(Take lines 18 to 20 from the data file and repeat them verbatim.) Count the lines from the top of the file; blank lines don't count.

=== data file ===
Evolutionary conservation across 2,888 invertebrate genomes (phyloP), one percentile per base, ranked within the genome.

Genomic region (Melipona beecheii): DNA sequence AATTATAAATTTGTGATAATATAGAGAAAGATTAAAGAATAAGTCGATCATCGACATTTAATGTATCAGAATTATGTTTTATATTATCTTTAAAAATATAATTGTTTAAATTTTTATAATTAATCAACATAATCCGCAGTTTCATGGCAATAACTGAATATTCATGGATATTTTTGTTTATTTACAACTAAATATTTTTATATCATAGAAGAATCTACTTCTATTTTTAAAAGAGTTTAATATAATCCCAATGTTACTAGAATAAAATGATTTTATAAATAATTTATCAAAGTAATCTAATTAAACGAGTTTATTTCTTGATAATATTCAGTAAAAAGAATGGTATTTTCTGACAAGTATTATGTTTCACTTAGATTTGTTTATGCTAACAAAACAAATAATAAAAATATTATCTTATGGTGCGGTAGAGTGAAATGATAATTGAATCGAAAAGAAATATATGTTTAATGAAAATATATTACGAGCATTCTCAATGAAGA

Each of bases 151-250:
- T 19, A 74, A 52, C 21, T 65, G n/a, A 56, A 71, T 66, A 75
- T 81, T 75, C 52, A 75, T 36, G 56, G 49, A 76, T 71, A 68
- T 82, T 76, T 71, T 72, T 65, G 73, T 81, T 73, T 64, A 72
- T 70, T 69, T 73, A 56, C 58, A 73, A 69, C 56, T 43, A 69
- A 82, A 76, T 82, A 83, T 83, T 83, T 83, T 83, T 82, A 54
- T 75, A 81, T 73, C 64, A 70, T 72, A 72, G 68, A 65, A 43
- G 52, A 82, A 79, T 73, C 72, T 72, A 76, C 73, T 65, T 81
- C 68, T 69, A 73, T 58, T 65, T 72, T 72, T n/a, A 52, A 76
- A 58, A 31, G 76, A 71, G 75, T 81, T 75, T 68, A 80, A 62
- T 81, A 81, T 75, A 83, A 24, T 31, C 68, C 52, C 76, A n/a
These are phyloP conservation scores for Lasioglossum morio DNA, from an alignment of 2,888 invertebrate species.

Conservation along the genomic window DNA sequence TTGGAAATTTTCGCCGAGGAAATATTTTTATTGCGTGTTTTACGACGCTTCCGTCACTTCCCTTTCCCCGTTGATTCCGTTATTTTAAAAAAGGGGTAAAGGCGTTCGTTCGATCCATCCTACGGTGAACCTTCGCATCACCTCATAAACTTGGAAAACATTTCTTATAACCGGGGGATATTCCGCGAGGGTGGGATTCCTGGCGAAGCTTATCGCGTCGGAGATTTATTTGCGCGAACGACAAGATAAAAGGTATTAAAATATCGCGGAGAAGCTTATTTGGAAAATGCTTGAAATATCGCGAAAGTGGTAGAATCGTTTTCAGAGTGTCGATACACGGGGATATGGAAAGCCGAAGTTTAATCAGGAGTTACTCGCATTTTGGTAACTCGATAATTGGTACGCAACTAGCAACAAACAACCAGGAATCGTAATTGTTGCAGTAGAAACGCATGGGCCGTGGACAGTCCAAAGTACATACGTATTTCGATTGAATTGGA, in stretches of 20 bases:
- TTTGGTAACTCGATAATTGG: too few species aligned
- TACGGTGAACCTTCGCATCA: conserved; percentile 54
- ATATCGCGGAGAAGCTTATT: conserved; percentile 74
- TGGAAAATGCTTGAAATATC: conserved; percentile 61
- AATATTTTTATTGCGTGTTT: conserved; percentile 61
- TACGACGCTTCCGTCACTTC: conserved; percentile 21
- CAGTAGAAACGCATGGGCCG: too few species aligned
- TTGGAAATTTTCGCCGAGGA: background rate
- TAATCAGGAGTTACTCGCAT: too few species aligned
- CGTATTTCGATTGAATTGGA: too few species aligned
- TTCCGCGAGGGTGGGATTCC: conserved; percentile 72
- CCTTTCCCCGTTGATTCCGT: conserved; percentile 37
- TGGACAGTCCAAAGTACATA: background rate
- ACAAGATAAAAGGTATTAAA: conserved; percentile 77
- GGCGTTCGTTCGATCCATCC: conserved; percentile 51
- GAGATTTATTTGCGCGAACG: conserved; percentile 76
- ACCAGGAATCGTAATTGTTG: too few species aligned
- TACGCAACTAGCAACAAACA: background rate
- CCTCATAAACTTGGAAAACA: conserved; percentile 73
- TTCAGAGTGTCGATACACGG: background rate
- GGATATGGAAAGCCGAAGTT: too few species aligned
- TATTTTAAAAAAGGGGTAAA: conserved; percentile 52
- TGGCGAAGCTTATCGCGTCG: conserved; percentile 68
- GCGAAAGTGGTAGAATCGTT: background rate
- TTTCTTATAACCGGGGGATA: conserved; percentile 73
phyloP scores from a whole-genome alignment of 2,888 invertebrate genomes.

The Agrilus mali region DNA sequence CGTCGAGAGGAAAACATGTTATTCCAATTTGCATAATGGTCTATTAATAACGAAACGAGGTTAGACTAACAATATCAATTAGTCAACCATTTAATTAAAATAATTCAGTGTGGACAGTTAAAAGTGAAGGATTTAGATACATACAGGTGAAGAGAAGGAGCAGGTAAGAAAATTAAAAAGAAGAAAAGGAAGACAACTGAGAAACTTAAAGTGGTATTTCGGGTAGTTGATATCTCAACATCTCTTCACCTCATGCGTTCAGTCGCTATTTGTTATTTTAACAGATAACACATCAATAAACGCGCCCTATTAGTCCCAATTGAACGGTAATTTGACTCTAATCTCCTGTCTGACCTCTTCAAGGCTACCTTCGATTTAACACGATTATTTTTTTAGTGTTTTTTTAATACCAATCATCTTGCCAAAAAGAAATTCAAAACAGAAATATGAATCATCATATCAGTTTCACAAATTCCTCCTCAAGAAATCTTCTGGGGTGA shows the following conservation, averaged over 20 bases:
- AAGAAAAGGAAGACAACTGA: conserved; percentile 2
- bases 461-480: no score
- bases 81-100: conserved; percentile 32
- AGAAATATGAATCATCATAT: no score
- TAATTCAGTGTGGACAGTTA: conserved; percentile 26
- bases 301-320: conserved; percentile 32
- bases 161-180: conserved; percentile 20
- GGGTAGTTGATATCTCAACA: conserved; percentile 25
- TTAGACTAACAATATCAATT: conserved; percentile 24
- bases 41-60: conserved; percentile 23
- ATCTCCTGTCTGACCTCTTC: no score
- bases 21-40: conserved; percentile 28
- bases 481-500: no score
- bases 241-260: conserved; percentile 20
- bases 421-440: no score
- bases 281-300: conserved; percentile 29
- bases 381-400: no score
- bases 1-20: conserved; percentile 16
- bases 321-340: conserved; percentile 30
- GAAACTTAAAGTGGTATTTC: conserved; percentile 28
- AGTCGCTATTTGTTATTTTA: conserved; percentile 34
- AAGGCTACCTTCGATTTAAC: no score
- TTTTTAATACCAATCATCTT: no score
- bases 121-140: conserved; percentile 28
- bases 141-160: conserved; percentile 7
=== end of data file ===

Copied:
- ATATCGCGGAGAAGCTTATT: conserved; percentile 74
- TGGAAAATGCTTGAAATATC: conserved; percentile 61
- AATATTTTTATTGCGTGTTT: conserved; percentile 61